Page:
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To build trust, measure the value of data according to the customer

Customer data is an essential tool for improving a brand’s business. According to the Adobe 2022 Digital Trends Report, 57% of organizations are increasing their budget in data management while citing data quality, integration between systems, and access to customer insights as major barriers. We’ve been focusing on data in marketing for a long time, so if it’s this important, why is it still such a barrier? 

Brands and Customers Don’t Think About Data the Same

One main reason is the disconnect between how brands value data and how customers value it. 59% of global consumers reported becoming more protective over their data in the past six months according to PWC because they value it more than brands seem to - judging by how that data is used. 


When it comes to measuring the value of this data, many brands still calculate its worth in terms of how much it will cost to acquire – which is like buying groceries at 2019 prices today. But as the use of third-party data increasingly falls by the wayside and consumer privacy becomes more important, brands need to develop a new paradigm for determining the value of customer data. Many brands are finding success connecting their valuation through the lens of what this data is worth to a customer. 

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How Brands Can Reconsider “Paying” For Data

Building trust and transparency with consumers is the most effective way to collect data. In some of the most common digital interactions, a consumer weighs the value of a promotion, like a coupon code, against the sacrifice of their email address. In this split-second consideration, customers are subconsciously balancing the future value of an expected benefit (ex: 20% off their first purchase) versus the current value of sacrificing data (future promotional emails as a result of signing up for a mailing list).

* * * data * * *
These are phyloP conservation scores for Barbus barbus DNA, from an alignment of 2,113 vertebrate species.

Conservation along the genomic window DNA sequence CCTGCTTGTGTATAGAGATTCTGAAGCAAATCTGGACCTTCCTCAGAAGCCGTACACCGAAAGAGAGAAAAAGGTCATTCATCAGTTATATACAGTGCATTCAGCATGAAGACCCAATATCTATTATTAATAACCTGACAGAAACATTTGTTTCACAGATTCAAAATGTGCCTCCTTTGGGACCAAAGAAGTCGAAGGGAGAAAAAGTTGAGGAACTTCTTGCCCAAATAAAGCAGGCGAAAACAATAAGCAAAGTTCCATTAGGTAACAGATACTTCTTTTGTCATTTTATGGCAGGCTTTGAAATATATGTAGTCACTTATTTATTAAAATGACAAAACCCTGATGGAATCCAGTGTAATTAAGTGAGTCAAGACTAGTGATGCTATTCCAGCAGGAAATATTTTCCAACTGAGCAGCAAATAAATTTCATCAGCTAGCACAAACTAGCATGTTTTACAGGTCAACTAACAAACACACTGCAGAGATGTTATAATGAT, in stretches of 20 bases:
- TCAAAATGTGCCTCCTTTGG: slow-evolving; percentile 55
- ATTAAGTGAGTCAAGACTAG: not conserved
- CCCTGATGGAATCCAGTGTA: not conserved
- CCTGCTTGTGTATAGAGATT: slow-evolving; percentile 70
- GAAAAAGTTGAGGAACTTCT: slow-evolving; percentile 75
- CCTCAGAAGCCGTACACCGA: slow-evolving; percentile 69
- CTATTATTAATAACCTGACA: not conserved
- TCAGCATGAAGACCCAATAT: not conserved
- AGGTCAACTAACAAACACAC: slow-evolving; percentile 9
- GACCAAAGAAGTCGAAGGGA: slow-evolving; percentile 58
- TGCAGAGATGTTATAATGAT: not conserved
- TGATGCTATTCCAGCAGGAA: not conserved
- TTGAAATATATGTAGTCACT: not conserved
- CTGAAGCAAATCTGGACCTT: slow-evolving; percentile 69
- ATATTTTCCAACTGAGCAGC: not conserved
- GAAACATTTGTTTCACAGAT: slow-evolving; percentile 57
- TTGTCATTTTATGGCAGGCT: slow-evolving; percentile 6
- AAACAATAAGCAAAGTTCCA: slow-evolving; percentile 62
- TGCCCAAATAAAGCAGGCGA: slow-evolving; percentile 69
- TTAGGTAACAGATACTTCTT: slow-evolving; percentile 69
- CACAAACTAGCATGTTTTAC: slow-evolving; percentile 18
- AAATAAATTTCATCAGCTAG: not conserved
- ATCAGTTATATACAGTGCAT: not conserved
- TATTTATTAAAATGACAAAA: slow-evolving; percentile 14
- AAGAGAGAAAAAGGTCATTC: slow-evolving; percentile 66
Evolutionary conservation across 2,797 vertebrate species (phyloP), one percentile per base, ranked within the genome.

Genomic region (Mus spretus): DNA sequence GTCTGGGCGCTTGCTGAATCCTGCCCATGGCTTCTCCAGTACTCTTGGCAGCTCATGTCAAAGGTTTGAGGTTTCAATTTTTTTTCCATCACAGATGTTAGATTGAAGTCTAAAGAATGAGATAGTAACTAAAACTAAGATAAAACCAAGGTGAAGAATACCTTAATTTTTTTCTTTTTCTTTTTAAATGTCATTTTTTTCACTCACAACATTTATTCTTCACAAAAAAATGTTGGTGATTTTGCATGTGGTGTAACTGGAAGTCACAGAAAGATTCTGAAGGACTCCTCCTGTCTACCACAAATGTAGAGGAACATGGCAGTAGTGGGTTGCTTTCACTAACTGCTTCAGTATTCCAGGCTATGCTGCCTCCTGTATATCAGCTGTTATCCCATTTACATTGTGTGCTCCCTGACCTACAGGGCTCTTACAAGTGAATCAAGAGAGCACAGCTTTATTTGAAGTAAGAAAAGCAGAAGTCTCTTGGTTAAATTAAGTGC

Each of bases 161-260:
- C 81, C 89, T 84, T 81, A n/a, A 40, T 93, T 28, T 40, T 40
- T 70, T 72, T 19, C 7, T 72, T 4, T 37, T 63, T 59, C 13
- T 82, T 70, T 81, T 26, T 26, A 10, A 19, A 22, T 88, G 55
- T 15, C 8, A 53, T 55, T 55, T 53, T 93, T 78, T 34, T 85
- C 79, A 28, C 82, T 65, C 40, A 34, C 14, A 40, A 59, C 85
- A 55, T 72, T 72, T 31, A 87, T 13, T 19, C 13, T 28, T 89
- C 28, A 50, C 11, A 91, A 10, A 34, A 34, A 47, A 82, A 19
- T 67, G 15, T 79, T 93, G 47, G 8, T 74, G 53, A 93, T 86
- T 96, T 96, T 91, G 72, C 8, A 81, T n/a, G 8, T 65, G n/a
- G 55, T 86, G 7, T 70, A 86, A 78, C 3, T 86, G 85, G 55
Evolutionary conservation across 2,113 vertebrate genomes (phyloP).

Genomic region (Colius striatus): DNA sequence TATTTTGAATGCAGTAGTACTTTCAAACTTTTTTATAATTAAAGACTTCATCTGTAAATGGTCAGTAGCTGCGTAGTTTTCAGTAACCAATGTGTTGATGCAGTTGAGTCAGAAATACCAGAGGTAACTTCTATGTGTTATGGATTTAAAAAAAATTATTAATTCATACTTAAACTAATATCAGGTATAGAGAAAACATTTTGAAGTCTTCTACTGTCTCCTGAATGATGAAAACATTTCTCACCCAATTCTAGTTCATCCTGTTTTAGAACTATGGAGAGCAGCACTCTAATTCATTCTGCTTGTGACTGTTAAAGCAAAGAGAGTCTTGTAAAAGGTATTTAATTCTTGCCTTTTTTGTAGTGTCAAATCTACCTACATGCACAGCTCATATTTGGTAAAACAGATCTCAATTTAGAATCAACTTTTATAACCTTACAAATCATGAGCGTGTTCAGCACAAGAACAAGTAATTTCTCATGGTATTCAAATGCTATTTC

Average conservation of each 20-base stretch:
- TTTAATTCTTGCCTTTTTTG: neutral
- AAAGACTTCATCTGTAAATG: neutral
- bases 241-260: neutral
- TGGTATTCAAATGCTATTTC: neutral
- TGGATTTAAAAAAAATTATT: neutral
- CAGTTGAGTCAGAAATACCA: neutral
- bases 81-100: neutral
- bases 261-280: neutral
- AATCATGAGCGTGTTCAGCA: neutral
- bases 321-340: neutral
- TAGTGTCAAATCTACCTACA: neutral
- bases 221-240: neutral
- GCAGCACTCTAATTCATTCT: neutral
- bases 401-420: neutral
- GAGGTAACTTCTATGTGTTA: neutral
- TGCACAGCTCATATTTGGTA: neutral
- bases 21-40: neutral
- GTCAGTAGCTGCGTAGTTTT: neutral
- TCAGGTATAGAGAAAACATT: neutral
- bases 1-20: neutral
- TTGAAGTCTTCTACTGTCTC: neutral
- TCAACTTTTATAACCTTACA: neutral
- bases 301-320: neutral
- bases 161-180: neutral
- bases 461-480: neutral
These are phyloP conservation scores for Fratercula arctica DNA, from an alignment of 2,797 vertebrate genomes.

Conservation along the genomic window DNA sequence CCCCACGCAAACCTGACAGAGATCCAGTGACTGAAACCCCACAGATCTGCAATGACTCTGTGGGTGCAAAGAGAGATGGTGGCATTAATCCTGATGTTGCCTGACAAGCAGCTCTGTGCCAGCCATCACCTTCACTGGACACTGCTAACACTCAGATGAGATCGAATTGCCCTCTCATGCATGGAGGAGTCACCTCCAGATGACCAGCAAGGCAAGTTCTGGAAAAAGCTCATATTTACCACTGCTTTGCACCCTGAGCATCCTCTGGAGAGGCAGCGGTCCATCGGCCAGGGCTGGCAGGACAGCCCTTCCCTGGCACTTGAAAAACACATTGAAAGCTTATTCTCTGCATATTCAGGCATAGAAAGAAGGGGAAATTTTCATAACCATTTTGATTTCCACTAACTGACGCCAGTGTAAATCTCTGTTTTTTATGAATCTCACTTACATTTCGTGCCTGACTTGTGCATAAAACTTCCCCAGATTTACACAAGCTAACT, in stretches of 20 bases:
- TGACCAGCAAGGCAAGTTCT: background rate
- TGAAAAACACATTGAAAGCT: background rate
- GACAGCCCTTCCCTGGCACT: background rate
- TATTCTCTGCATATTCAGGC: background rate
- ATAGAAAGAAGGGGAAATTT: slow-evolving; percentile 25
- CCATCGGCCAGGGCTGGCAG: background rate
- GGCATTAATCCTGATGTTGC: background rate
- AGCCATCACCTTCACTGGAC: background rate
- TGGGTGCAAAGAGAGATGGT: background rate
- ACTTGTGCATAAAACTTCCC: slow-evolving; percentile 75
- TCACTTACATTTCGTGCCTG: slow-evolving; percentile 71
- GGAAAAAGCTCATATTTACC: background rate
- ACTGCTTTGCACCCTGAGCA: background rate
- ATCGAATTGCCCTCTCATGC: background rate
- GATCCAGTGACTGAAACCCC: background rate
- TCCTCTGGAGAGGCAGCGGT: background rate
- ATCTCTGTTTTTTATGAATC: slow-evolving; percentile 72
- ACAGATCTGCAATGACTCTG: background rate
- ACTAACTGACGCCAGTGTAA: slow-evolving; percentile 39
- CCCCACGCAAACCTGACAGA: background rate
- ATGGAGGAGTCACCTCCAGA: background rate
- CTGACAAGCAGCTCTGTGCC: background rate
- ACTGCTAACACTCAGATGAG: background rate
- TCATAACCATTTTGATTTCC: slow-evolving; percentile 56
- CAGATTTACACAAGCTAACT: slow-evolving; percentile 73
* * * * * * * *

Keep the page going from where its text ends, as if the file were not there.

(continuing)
These interactions are the epitome of trust in the digital marketplace. How can we persuade a customer that providing their own data will outweigh the cost of time and attention in the future? And how can brands quantify this process in a way that helps make informed decisions about how to further collect consumer data?

The Golden Rule 

The key to reimagining the data collection process for any brand begins with the Golden Rule: Treat others as one wants to be treated. 

Everyone is a consumer with their own process of determining when and how we give up our data. A website that immediately asks for location data will most likely get blocked. Likewise, asking for too much information in one interaction, without any incentive or valuable experience tied to it, will also return poor results. Even providing a vague privacy policy is likely to cause customers to turn to rival brands. 

It’s easy to predict these outcomes because as consumers, we each react the same way our own customers might. So we as marketers should be able to figure out what it’s going to take to earn the data we want from a customer. 

The First Purchase

In many ways, it’s helpful to see the exchange of data as the “first purchase” a consumer makes in their relationship with a brand. A recent study by Forbes found that 54% of people are not willing to give up their personal information for more relevant ads alone. While that statistic may seem daunting, it’s an indication that brands should strive to provide consumers with even greater value. 

Providing that value can come in many forms, but here are some of the more effective ways to leverage value in order to obtain that “first purchase”:

  • Make a product recommendation
  • Relay helpful information related to their search
  • Provide a coupon
  • Enroll customers in an exclusive program
  • Connect consumers to a community or network of peers

Brands today are focused on earning customer data by leveraging some form of value exchange. The next step is then using consumer data in an immediate and ethical way that will improve customer experience as well as grow your business. 

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